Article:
Takes me back about fifteen years, when Touch and Go was putting out some of the best music on the planet. Those days (and T&G, by and large) are gone. But good music always seems to find a way to worm its way back into the human consciousness.

    Contact:
    www: http://www.myspace.com/grayyoung


    The Inner Banks
    Songs from Disko Bay
    (DAG!)

    Caroline Schutz and David Gould are the couple behind this album and DAG! Records in general. Schutz has one of those steel-girded ethereal voices. You know, comfortable and comforting but almost impossibly strong. The music is a wide-ranging survey of folk, pop and rock sounds.

    Plenty of the 70s, though. The songs take their time but, like Schutz's vocals, have plenty of heft behind them. It's almost impossible to find any weakness.

    The album took a while to record (Schutz had twins during the process), and there is a meditative feel that burbles through the album. This is a thoughtful disc, but not in any unfocussed way. Rather, these songs force the listener to think.

    I like that. I like these songs, and I like the album. Schutz and Gould make a great musical team. They seem to know exactly how to compliment each other's strengths. Very nice.

    Contact:
    www: http://www.dagrecords.com


    Simon Joyner
    Out Into the Snow
    (Team Love)

    It's been exactly ten years since I last received a Simon Joyner album. This one is his twelfth, and it's only slightly more accomplished than The Lousy Dance. There are two ways to look at this. The first is that Joyner has been recording the same thing over and over again. The second is that Joyner knows exactly where he wants to be, and he simply stays in pocket.

    I like #2, myself. Joyner's brand of minimalist roots music will never be mistaken for its more sophisticated cousin, americana. Joyner comes out of an older indie tradition, and he simply isn't taken in by all manner of bells and whistles. That and his voice is limited to an octave, max.

    But that spare expression serves these songs well. The band is expanded--a bit--but the arrangements are as tasteful as ever. Joyner's songs have always cut to the quick, and that's most effective when the sound is unfettered by clutter.

    It's been ten years, and that's ten years too long. There aren't many people out there doing what Joyner does, and there aren't any who do it better. Quite the reunion for me.

    Contact:
    Team Love
    151 1st Ave. #115
    New York, NY 10003
    www: http://www.team-love.com


    Maserati
    Passages
    (Temporary Residence)

    A compilation of tracks previously only available on vinyl. For the uninitiated, Maserati plays rock and roll. Period.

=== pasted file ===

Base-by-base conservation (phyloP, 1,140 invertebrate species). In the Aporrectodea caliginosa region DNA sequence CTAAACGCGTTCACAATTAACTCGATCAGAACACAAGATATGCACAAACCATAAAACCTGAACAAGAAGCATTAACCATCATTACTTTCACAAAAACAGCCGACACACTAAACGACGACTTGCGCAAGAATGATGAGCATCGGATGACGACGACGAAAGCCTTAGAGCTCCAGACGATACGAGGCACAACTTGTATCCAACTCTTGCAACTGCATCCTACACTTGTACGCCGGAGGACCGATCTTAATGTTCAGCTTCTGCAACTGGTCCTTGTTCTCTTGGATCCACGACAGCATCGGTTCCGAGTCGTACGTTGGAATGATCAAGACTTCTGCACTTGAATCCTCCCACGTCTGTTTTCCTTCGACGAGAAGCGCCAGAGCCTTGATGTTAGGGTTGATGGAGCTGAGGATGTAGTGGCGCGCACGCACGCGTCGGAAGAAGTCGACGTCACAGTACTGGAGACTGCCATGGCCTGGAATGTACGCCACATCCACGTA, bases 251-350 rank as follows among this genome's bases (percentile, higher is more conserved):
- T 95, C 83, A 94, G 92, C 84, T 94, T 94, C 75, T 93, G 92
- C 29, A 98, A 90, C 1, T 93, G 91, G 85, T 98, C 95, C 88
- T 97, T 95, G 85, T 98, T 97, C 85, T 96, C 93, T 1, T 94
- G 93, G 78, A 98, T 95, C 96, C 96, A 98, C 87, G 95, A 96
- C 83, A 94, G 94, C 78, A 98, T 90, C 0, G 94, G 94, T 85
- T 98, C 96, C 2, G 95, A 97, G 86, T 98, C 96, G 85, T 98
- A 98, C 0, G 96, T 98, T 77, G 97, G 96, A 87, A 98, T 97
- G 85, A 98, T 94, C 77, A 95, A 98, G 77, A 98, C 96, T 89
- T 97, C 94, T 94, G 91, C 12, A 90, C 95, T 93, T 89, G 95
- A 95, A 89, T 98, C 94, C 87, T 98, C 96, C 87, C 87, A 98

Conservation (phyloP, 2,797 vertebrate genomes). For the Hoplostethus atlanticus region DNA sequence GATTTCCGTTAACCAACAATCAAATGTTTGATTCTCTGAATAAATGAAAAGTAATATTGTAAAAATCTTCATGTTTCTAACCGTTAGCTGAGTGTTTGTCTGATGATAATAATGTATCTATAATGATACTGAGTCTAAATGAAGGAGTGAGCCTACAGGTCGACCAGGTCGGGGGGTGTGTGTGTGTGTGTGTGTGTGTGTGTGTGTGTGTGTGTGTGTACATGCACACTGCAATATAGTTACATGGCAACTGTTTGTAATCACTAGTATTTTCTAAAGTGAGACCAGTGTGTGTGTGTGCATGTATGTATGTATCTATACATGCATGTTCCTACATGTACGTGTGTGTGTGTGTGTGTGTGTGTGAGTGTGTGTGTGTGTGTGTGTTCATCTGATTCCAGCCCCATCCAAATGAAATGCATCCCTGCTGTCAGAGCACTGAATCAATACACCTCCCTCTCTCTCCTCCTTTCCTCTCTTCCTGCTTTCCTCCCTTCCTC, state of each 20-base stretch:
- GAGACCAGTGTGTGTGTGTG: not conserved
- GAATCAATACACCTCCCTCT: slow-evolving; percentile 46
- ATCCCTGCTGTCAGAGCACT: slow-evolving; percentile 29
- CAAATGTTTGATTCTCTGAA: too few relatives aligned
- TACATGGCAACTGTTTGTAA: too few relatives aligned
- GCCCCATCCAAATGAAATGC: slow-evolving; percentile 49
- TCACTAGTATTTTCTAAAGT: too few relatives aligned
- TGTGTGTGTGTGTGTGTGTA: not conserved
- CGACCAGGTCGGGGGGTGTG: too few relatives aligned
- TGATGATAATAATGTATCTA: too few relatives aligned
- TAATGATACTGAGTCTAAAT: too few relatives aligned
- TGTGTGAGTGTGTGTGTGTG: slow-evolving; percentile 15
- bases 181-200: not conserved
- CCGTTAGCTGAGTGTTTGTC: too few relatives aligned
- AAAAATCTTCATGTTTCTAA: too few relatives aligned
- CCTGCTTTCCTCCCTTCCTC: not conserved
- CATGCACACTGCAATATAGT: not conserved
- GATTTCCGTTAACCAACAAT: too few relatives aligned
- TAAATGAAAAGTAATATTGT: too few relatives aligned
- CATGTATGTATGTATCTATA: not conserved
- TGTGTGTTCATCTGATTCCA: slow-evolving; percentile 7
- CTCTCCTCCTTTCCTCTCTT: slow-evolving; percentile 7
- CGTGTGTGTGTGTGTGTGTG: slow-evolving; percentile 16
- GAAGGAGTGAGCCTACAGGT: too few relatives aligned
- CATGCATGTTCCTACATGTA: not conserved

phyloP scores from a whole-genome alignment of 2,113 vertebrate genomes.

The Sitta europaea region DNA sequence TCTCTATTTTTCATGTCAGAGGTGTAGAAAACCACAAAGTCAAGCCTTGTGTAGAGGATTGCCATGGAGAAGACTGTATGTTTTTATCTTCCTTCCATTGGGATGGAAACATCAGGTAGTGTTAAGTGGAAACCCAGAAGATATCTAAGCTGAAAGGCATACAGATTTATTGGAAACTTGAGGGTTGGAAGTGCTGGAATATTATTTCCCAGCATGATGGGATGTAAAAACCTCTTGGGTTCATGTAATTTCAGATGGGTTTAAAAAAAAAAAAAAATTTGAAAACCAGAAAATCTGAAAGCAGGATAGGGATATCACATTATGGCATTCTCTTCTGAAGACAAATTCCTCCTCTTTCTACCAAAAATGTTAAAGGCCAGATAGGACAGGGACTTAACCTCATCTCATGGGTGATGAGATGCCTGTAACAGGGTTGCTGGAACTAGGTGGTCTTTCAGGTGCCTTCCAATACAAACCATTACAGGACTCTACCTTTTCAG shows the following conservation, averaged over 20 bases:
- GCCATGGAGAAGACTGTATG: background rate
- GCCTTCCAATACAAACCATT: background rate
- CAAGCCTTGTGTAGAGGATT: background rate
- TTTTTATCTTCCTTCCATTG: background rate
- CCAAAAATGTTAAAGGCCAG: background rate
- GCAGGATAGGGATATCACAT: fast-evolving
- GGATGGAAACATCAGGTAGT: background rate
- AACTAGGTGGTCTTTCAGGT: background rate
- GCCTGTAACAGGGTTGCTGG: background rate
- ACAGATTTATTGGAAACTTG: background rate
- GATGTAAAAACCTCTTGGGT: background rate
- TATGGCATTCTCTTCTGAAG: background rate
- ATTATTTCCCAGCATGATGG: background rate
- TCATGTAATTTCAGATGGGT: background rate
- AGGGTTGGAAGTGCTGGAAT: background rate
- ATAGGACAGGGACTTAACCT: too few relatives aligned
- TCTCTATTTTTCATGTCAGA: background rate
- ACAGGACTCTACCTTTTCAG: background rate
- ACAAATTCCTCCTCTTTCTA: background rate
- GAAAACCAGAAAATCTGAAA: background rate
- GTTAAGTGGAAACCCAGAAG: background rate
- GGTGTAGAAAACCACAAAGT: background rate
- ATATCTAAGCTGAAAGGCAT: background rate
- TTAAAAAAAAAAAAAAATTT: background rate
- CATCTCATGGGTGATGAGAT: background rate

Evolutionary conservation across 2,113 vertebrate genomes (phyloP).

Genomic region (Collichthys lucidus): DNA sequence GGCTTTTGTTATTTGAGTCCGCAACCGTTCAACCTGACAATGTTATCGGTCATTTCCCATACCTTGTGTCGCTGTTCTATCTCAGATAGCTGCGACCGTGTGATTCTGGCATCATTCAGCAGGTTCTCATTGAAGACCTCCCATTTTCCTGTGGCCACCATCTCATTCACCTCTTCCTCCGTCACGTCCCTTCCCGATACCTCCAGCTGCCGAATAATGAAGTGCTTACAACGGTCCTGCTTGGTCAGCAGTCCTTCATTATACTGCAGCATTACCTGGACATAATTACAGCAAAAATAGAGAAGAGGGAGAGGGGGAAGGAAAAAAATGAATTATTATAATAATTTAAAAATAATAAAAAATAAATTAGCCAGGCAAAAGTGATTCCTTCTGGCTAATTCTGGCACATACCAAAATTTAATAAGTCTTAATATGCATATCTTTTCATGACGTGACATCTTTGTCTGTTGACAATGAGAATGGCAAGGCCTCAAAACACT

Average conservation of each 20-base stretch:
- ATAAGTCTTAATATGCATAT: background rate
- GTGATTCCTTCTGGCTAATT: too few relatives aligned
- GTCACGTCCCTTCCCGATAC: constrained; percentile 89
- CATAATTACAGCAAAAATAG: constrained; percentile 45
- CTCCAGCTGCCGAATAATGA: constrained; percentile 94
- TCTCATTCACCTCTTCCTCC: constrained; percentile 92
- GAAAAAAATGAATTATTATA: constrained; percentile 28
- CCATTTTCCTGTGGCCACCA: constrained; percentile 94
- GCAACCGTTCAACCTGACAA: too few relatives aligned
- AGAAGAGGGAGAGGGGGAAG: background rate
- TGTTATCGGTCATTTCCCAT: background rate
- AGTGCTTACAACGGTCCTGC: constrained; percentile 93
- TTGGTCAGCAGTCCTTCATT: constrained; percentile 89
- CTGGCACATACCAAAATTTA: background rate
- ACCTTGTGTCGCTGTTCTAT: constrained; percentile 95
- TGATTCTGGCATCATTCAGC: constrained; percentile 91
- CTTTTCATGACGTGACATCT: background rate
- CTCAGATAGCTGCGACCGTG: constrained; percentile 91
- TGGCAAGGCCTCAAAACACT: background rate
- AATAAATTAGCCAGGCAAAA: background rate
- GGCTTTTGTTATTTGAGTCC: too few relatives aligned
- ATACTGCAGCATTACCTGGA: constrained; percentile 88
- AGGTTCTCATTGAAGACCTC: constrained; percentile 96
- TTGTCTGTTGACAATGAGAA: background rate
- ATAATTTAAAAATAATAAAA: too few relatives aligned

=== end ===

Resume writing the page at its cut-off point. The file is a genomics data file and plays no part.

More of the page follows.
Throbbing, intricate, reaching, soaring rock and roll. The emphasis is on the rhythms, but there are plenty of melodic ideas bounding around, from the bottom of the bass lines to the higher ranges of the guitars and keyboards.

    Oh yeah, this stuff is exceptionally groovy. As in lots of grooves. You can rock out or shake your ass. Or, if you're like me, you can do both.

    This set is intended to tide folks over until the next Maserati album. Thing is, when stuff is this good, it simply whets the appetite for more.

    Contact:
    Temporary Residence
    P.O. Box 60097
    Brooklyn, NY 11206
    www: http://www.temporaryresidence.com


    Mellowdrone
    Angry Bear
    (self-released)

    Staggering, lurching and basically stupendous, the new album from Mellowdrone is just about everything you could hope for from a band dropped from the big time.

    The songs crackle with energy and wit, with plenty of power in the grooves. The offhanded feel is a bit forced--these songs are crafted within an inch of their lives--but I like that the boys try to keep things loose.

    Really, though, songs with this much passion and ambition just aren't going to draw comparisons to the Replacements. The production leaves things a bit muddled in the middle, but that Jello-like wobble is just the thing for these deconstructions of life in the age of disillusionment.

    And if that's not how you see things, please don't tell Mellowdrone. These songs are blissfully unaware of the notion that life might actually be good. I can dig it.

    Contact:
    www: http://www.mellowdrone.com


    Ming & Ping
    Ming & Ping
    (self-released)

    The fourth album from these Hong Kong-born twins, who recently moved from San Francisco to L.A. The change of residence may be a questionable choice, but their music has always been above reproach.

    Tying together as many electronic sounds as possible and wrapping them up in a bow of pure-spun fun, Ming and Ping have progressed from ambitious and adventurous spirits to musicians of the highest order. The songwriting, in particular, is much more focused. The sound has changed somewhat as well, evolving into the aural electronic joyride that is this album.